Samsung's SAFE for Galaxy S III aims to help IT embrace Android

Device encryption, mobile device management software integration rivals BlackBerry Enterprise Server, analyst said

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Samsung also announced Safe2SSwitch, a trade-up program that gives users the ability to quickly see how much their smartphones are worth, so they can quickly trade in for a SAFE device. Through the program, a user will soon be able to scan a QR code with an existing smartphone to be taken to a site that can detect the smartphone model and present its value and provide directions for a trade-in to a SAFE smartphone. The QR codes will be published in computer trade magazines, Wagner said.

While the IT compliance inherent in SAFE will help companies feel more secure about their workers using the Galaxy S III, Wagner said it is the smartphone device that is driving sales. "IT compliance of a smartphone doesn't drive buying behavior; the device drives the behavior," he said.

The Galaxy S III has features that will attract business users, including a larger screen for reading emails and access to faster LTE networks. "The larger screen is a huge driver for the mobile pro," he said.

An added advantage of using an Android device inside an enterprise is that custom apps can be less expensive to develop, given Android is built on open-source software, Wagner added.

Kathryn Weldon, an analyst at Current Analysis, said that SAFE will help IT shops have more confidence in workers using Android. "But I'm not sure IT has much of a choice, as their employees will be bringing them in on a BYOD basis," she said.

One benefit of Samsung's approach is that Samsung is not creating its own MDM but is partnering with an established crop of them.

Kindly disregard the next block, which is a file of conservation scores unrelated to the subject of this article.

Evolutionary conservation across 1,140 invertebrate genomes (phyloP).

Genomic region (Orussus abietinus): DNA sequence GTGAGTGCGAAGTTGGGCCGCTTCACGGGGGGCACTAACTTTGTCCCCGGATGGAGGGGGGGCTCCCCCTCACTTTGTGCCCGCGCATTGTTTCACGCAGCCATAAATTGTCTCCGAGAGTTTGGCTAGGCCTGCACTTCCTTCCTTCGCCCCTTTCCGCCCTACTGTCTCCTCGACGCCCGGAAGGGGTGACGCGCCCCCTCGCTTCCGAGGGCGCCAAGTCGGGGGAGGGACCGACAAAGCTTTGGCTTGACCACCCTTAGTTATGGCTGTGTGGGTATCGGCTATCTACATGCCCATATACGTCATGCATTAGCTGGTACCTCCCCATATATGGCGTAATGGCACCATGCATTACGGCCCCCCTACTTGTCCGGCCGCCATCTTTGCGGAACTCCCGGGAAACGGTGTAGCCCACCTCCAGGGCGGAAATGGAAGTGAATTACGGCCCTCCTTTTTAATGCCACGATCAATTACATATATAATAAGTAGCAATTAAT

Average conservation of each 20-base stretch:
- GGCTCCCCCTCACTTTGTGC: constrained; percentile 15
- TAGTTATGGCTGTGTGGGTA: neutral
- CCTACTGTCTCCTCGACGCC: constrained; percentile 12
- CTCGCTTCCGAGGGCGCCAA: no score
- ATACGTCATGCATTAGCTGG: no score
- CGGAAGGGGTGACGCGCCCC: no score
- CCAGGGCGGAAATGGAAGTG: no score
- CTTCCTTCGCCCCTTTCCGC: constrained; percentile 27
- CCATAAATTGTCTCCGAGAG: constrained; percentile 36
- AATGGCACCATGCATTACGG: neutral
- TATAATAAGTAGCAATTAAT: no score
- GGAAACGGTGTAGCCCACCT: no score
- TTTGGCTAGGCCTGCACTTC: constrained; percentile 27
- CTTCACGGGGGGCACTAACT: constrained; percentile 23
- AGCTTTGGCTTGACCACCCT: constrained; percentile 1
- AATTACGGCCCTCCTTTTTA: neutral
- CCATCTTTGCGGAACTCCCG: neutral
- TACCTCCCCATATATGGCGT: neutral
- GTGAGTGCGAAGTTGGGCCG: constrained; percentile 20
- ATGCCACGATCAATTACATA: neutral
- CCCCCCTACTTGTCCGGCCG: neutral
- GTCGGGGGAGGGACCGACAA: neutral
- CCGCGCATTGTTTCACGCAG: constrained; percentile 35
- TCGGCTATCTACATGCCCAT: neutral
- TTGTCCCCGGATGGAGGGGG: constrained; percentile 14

She said that SAFE in combination with MDM tools approaches the security and manageability of BlackBerry Enterprise Server, a mainstay of corporate users even with the decline of maker Research in Motion.

The benefit of SAFE with an MDM system is that a corporation won't need to pay for RIM licenses or work behind RIM's Network Operations Center or pay for ongoing maintenance, she said.

"Since SAFE will integrate with all the main MDM platforms, it presupposes an MDM platform already in place," she said. "Between the 300-plus IT policies of SAFE and the existing management control and base level security of an MDM platform, I do believe that the stigma in the enterprise for Android should start going away."

BES has support for more than 500 IT policies, more than the SAFE approach of 338, Wagnr admitted. "Today we don't do as much" as BES, he said, but he urged customers to consider where Android is headed compared to BlackBerry.

Andrew Braunberg, also an analyst at Current Analysis, agreed that programs such as SAFE will drive broader enterprise adoption of Android. "Without programs such as SAFE and HTCPro and others, Android really has no chance of being broadly supported by enterprise IT," he said. Samsung benefited in winning a diverse partnership with various MDM players, "no doubt driven by its leading position in the Android smartphone market," he said.

Matt Hamblen covers mobile and wireless, smartphones and other handhelds, and wireless networking for Computerworld. Follow Matt on Twitter at  @matthamblen or subscribe to Matt's RSS feed. His email address is mhamblen@computerworld.com.

See more by Matt Hamblen on Computerworld.com.

Copyright © 2012 IDG Communications, Inc.

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